After dealing with enough hormones and feminine nagging to push them over the edge they decide to indulge on a psychedelic road trip to Vegas and eat psilocyban mushrooms, then follow it up with a visit to a Cirque du Soleil performance. While having hallucinatory revelations both men have some soul searching and decide they should be more understanding of their female partners. Of course, once they return to LA, some unexpected twists are waiting for them.
I'll let you find out the rest. I wish we had more comedies on the same level as this one. It really has heart, even though on the surface it may seem obnoxious. And it really deals with certain areas of marriage and relationships in an honest matter that I haven't seen done before. There is a scene where Pete's wife suspects he is cheating, but catches him instead sneaking away to a fantasy baseball gathering and is still angry. The argument that follows is one that any married couple can relate to.
This film is simply very well written, intelligent and very well made and the 'Unrated And Unprotected' version contains four extra raunchy minutes.
Seth Rogan's performance is a breakthrough for him, the friendship that grows between his character and Rudd's is interesting to watch develop, since they seem at first like such different types of people. Everything just came together for this one. Don't miss it. Hopefully it will breathe new life into comedies in general, and get studios to give a chance to more fresh new talent instead of regurgitating the same stupid "Scary Movie" type humor we have been seeing lately. Comedy is not dead, thank goodness for that.
On the video side of things we have a fairly solid picture that fills the screen nicely at the 1:85.1 aspect. Strangely the picture isn't quite as razor sharp as I've come to expect from brand new high definition releases, but it still pops off the screen quite nicely. The colors are well-balanced and the skin tones appear natural. Good, but not outstanding, surprisingly. Don't get me wrong, the dark scenes are handled very nicely and the different shades are well rendered, it's just not quite as good as "The 40-Year Old Virgin" was picture wise. Still, there isn't really much to complain about, because this movie still looks quite good on HD-DVD.
The audio is also good. The dialogue comes through clean and the music and sound effects are all nicely reproduced in the surround speakers. This is one of those films where a song is always playing, and I must admit, the soundtrack is actually quite good, unlike some dreaded romantic comedies and their choices for bands, this has quite a nice selection, from Beck to Tommy Lee (yes, Tommy Lee!), we get a very broad spectrum of musical cuts. Perhaps it would have been nice to get a Dolby TrueHD track, but Universal doesn't seem to provide these very often.
As with "The 40-Year-Old Virgin", the special features are lively and quite entertaining. All of them are in standard definition, though, but at least they are enhanced for 16:9 televisions.
The commentary is especially fun to listen to; on board we have Seth Rogan, Judd Apatow and Bill Hader from Saturday Night Live. This commentary is lively and whenever things seem to slow down, Bill Hader does dead on impressions of famous movie stars including Vincent Price, Al Pacino and Humphrey Bogart. Not only is this actually an informative track, it is a must listen, so put it on next time you break out the knitting needles.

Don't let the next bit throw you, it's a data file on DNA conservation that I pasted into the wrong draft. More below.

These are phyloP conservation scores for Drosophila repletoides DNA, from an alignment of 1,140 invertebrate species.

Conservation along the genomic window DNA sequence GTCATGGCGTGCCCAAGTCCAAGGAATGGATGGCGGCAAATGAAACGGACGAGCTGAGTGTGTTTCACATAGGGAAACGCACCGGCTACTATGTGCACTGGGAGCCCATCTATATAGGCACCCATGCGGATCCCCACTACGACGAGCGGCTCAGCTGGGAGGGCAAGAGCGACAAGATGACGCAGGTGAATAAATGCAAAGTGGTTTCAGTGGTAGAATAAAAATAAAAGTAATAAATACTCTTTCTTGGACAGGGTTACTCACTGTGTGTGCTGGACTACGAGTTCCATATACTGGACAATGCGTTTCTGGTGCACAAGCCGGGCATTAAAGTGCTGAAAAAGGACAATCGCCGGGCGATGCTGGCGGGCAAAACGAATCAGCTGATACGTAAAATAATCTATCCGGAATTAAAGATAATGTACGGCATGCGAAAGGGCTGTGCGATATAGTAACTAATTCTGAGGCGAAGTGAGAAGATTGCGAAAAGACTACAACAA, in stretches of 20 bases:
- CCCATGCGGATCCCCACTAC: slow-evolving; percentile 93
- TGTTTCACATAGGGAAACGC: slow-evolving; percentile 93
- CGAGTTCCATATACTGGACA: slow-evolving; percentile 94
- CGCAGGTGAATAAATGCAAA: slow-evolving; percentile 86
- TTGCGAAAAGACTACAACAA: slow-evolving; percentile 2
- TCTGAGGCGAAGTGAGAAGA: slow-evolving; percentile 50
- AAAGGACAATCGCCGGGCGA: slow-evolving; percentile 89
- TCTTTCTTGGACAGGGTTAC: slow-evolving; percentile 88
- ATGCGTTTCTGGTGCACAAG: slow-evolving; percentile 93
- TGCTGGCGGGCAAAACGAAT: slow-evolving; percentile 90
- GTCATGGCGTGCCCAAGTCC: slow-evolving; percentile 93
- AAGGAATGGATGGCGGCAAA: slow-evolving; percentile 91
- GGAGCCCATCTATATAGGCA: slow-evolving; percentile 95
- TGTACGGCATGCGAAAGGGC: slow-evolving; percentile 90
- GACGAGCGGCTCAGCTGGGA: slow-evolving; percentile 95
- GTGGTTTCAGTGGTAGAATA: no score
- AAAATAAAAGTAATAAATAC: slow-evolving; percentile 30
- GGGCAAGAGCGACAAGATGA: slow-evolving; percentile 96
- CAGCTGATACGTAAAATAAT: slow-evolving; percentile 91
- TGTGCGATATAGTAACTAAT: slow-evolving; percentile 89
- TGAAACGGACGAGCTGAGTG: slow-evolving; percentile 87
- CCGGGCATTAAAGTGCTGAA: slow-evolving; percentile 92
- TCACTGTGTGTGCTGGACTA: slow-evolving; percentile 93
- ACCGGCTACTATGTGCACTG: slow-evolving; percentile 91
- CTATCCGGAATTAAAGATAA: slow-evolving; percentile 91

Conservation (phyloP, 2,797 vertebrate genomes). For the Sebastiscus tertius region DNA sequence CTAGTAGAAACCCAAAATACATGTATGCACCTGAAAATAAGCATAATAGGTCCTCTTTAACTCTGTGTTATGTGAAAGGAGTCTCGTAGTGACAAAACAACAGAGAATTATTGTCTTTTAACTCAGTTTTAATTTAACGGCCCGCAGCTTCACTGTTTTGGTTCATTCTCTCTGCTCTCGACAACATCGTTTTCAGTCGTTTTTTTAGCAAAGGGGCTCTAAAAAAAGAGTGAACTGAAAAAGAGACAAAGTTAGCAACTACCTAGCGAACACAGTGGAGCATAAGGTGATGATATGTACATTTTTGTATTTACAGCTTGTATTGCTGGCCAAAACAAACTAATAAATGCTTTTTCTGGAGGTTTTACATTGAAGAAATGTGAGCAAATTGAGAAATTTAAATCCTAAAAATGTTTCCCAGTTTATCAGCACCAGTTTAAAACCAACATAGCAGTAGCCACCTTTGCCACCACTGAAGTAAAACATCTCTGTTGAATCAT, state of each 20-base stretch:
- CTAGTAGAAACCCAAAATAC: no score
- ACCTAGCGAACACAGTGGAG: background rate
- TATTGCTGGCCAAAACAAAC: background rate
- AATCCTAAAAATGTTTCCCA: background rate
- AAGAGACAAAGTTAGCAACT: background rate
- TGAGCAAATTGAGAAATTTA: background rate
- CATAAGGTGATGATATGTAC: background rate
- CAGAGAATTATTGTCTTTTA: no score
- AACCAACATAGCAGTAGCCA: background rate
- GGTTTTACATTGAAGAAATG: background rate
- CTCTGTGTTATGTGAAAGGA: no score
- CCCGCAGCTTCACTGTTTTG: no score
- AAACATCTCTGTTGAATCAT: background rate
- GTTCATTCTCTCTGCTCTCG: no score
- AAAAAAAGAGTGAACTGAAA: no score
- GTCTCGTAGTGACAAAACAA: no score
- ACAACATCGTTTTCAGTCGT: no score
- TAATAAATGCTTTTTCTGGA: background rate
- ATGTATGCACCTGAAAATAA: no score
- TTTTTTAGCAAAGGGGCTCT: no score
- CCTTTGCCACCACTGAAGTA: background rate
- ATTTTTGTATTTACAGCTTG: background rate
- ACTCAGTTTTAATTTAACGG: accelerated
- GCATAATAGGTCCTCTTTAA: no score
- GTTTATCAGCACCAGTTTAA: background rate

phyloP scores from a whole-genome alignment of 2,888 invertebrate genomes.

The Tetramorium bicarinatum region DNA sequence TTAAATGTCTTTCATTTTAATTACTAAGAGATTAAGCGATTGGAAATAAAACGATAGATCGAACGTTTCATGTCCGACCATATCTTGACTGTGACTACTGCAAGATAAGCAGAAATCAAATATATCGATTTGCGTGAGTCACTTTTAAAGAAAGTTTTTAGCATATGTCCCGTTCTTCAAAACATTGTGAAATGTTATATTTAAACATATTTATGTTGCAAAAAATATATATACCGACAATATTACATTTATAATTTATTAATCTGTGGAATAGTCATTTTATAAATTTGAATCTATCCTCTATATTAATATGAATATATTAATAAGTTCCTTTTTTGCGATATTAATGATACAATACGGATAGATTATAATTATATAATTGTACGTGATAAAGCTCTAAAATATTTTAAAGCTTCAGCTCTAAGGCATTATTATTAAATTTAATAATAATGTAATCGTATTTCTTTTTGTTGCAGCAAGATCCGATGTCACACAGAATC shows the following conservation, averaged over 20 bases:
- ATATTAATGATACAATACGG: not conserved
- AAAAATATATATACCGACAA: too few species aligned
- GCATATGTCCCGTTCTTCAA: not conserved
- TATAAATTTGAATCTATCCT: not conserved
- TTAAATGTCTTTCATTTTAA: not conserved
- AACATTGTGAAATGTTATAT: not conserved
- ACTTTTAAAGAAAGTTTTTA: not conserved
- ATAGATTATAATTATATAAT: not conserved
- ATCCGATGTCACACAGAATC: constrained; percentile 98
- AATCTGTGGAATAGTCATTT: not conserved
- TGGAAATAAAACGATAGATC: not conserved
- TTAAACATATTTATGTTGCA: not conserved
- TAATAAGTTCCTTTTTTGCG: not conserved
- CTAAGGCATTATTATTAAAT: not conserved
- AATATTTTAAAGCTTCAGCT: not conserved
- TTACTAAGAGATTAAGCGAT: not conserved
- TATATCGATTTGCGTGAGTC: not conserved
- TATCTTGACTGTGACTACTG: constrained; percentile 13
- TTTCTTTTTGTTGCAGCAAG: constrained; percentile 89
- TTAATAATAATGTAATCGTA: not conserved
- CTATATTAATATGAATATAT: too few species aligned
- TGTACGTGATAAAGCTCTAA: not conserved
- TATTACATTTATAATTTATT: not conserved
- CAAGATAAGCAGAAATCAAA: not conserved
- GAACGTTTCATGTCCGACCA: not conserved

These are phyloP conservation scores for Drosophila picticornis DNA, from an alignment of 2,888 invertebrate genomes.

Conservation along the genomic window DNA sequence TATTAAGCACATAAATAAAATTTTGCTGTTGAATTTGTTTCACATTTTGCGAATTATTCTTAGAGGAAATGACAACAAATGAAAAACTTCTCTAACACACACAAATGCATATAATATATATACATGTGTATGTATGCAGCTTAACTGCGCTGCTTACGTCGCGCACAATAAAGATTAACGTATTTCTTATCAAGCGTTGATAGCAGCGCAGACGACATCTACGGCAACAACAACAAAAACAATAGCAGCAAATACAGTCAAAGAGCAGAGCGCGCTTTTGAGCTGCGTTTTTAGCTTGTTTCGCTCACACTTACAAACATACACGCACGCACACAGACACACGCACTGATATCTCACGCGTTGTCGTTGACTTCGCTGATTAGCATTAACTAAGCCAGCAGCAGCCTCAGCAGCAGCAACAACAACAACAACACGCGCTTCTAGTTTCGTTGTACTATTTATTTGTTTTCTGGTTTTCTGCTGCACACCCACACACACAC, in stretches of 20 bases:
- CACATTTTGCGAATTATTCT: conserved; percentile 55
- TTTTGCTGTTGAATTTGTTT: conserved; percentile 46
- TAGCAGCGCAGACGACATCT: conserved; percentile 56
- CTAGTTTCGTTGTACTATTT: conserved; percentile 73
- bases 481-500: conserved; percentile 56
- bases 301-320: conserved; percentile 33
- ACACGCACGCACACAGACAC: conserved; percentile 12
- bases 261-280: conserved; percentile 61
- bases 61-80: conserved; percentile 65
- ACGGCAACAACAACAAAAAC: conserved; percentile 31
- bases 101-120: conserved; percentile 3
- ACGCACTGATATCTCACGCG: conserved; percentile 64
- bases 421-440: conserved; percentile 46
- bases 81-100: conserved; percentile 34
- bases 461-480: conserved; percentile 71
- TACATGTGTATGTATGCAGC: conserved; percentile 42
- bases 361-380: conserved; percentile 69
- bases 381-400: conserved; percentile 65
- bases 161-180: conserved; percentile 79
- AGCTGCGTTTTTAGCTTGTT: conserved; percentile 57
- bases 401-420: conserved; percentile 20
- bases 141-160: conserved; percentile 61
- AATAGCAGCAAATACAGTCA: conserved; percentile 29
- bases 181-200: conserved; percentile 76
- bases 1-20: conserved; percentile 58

We also have a collection of deleted scenes that are just as funny as the film itself, four extended scenes that were wisely trimmed down, a Gag Reel, 'Line-O-Rama' is a compilation of catchy phrases from the film. 'Topless Scene: Web Design Company' is about thirty seconds and is just a nude shot that was cut from the film.
We also have a couple of featurettes, supposedly. One 'Rollercoaster Doc' is basically just a 'you got Punk'd' type deal all about how one of the cast members is afraid to ride rollercoasters, but gets tricked into it. Kind of embarrassing really. The other feels like an on set in joke that none of the rest of us understand. It's about seven minutes long and features Bennet Miller (the director of "Capote") and how he's supposed to baby-sit through the production and help the team avoid a sophomore slump.
I don't get it. Really, all of these features could have been left off, except the excellent commentary. Still, it's more bang for your buck, I guess.
We also have the DVD version of this film on the flip side of the disc, since it is part of the overpriced and much dreaded Combo Format.
Now, Universal is really getting serious about their web enabled content, and it is really starting to get interesting. After connecting your Ethernet cable to your player and establishing the link, simply register your user name and password and then your ready to go. It takes a couple of minutes to get started and the downloading can be a little slow (you can only download one thing at a time), but I'm sure it will go faster after a firmware update or two.
And what we have so far are five exclusive deleted scenes and alternate takes and four trailers for upcoming films. Very cool, and the U-Control feature is a picture in picture commentary that features other members of the cast, also very cool. It also features behind the scenes footage. Universal is keeping their promise about being serious about web enabled content, and I'm excited about the future. We'll be watching.
"Knocked Up" was a lot of fun and this HD-DVD version is definitely the version to own. If some of the special features are a little lacking, it can be forgiven by the excellent commentaries and the enhanced web driven content. I loved it.